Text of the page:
Pointless wandering? Not at all. By shopping around, these unionists demonstrate that no one can take them for granted.
Local 3 is the largest affiliate of the International Brotherhood of Electrical Workers and a powerhouse in New York City. By a complex arrangement with the employers association, the union maintains close control over the assignment of jobs, while the hiring hall manages to elude strict NLRB controls. AUD only rarely receives news from members of Local 3, which probably means that members are unusually content or familiarly reluctant to complain. However, Local 3 does have a separate civil service division which includes about 1,200 electricians scattered over a multitude of city agencies. Here, as the Chief reports, John Fabbricante, an electrician working now for the Fire Department after 20 years for the city, has not been backward about speaking up.
In 1997, The NYC Board of Collective Bargaining upheld his duty of fair representation suit against the local. In April, this year, when his division leadership rushed through nominations for division office without notifying the membership, his protest succeeded in reopening nominations. Fabbricante ran as an insurgent for the top job of division chair.
He had learned a lot about collective bargaining in years of study at Cornell and elsewhere. His election platform, among other planks, called for the election of shop stewards instead of appointment. "Provide contract, bylaws, constitution, and IBEW directory to all members periodically ... most members never see such."
His opponent, Gary Lane, had all the advantages of incumbency, including a copy of the membership list which, he said, he had accumulated himself during his years in office. Fabbricante had no easy way to reach a widely dispersed membership. The union refused to issue a membership list to him. At a walk-in election at a division meeting in June, Lane was reelected with 229 to Fabbricantes 76. Considering all the obstacles in this division in this local, it was a credible showing. Above all, he woke them up. "Its the largest turnout Ive seen for the city division," said Joseph Bechtold, the local recording secretary, "Its a credit to both candidates that they got the membership active."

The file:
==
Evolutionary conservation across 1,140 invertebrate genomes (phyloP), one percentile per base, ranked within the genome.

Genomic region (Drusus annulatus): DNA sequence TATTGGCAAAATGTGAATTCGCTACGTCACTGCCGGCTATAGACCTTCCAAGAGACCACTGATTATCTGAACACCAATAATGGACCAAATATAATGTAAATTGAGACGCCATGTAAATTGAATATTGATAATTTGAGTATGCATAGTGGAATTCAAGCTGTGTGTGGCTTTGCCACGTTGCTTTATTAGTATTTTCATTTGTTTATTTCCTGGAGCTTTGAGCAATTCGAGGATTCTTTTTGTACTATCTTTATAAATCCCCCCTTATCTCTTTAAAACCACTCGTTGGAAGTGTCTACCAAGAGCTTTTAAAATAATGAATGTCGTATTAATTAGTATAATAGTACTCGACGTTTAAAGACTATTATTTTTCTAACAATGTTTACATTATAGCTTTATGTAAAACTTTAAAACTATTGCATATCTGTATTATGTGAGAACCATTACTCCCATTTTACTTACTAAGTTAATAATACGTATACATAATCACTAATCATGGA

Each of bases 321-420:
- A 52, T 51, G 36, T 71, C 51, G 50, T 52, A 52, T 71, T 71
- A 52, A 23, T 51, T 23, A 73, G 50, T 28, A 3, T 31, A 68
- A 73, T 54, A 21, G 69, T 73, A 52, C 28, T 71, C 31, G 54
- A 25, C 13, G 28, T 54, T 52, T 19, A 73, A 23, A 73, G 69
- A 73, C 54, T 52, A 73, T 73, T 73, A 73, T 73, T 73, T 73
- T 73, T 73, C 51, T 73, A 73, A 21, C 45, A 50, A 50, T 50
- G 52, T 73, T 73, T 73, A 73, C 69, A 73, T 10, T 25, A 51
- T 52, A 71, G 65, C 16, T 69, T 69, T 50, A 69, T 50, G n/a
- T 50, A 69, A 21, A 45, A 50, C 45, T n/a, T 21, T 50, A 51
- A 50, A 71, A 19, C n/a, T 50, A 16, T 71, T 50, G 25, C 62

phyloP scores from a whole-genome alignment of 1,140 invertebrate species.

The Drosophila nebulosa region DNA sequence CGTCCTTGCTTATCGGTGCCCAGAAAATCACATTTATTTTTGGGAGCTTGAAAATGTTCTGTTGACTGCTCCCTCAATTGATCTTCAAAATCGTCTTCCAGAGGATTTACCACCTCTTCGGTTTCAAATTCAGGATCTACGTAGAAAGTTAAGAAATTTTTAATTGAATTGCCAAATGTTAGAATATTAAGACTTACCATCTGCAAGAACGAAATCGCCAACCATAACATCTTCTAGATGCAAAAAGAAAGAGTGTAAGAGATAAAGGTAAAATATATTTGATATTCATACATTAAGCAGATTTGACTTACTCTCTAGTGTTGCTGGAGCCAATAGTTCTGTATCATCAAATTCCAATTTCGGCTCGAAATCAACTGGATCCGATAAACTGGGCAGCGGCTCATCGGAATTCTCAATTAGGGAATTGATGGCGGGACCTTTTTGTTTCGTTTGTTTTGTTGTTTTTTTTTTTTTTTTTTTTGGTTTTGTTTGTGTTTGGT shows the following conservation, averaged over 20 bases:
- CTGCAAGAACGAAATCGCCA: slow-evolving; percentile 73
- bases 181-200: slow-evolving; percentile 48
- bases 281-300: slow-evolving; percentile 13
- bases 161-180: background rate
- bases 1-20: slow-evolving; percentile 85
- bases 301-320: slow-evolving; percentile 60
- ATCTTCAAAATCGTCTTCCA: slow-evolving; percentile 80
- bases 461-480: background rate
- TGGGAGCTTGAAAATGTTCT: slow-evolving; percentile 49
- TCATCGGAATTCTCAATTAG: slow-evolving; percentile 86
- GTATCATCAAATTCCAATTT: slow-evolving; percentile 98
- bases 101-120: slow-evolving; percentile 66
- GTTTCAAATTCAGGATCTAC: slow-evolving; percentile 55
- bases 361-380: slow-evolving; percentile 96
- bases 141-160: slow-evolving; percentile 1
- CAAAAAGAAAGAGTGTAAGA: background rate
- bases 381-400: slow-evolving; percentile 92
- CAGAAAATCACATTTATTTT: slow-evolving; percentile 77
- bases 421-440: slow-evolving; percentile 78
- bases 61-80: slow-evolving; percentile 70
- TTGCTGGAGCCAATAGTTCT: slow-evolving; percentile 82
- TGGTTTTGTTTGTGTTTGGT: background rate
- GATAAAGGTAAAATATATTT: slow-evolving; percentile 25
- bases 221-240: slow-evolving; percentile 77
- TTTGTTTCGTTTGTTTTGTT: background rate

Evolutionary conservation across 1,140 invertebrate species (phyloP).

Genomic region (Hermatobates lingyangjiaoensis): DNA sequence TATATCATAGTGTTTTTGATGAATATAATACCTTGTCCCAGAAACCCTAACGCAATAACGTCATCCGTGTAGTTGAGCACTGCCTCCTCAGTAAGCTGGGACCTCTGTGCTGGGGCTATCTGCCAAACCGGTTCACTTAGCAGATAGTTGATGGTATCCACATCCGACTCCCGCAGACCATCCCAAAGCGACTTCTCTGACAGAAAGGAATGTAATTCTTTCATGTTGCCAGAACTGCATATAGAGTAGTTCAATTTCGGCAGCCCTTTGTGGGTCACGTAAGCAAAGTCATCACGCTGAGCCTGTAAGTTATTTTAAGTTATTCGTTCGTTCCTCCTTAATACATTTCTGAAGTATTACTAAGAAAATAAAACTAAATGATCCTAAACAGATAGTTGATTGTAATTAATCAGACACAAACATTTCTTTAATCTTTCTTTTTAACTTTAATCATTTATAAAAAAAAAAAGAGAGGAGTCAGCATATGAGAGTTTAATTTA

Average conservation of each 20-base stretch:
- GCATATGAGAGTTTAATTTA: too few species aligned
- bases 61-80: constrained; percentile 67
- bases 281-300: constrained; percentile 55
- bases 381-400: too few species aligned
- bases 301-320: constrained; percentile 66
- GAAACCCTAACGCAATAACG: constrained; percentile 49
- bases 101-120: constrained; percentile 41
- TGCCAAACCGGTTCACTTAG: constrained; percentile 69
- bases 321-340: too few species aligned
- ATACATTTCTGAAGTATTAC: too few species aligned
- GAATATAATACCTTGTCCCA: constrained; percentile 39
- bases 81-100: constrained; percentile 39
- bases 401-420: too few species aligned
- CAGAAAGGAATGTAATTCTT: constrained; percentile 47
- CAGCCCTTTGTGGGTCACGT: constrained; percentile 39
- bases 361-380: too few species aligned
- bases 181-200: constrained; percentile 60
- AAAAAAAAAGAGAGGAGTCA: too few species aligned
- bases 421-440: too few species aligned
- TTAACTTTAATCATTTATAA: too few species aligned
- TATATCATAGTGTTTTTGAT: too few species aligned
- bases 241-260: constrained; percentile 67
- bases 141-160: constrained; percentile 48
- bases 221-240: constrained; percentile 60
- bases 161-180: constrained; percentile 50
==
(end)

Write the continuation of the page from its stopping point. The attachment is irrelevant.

AFSCME District Council 37
Election contests in this union, with over 100,000 members in some 50 locals, continue to attract special attention because the district has just emerged from years of scandals: millions of dollars stolen by officials, a fraudulent contract referendum, manipulated elections, jail sentences for some former officers, a trusteeship imposed by the national office only recently lifted, and finally a promised program of reform. As events unfold in DC 37, the overhanging question remains: what do they portend for the unions future? Here, we note only that question, not any answer.
"Sixteen of DC 37s 56 locals have held officer elections in recent months," reported the unions Public Employee Press in July, "In eight of them, union members chose new presidents; the other eight reelected their incumbent leaders."
In Local 372, NYC Board of Education employees, the Press reports a "landslide victory" in the reelection of Veronica Montgomery-Costa. An interesting result, because Montgomery-Costa is the newly elected president of DC 37 under its new reform administration. But that "landslide" was more like the dust shifting of a tiny anthill. Of the locals 27,000 members --- 27,000! -- only about 500 showed up for the walk-in election on June 12. The landslide winner got 475 votes; Larry Davis, the challenger, managed to drag out only 28.
This is a local once dominated by M-Cs predecessor, Charles Hughes, convicted, as the Chief put it, because he "stole everything that wasnt nailed down in the local." Part of his managerial technique was to limit voter turnout. In that respect, not much change in Local 372.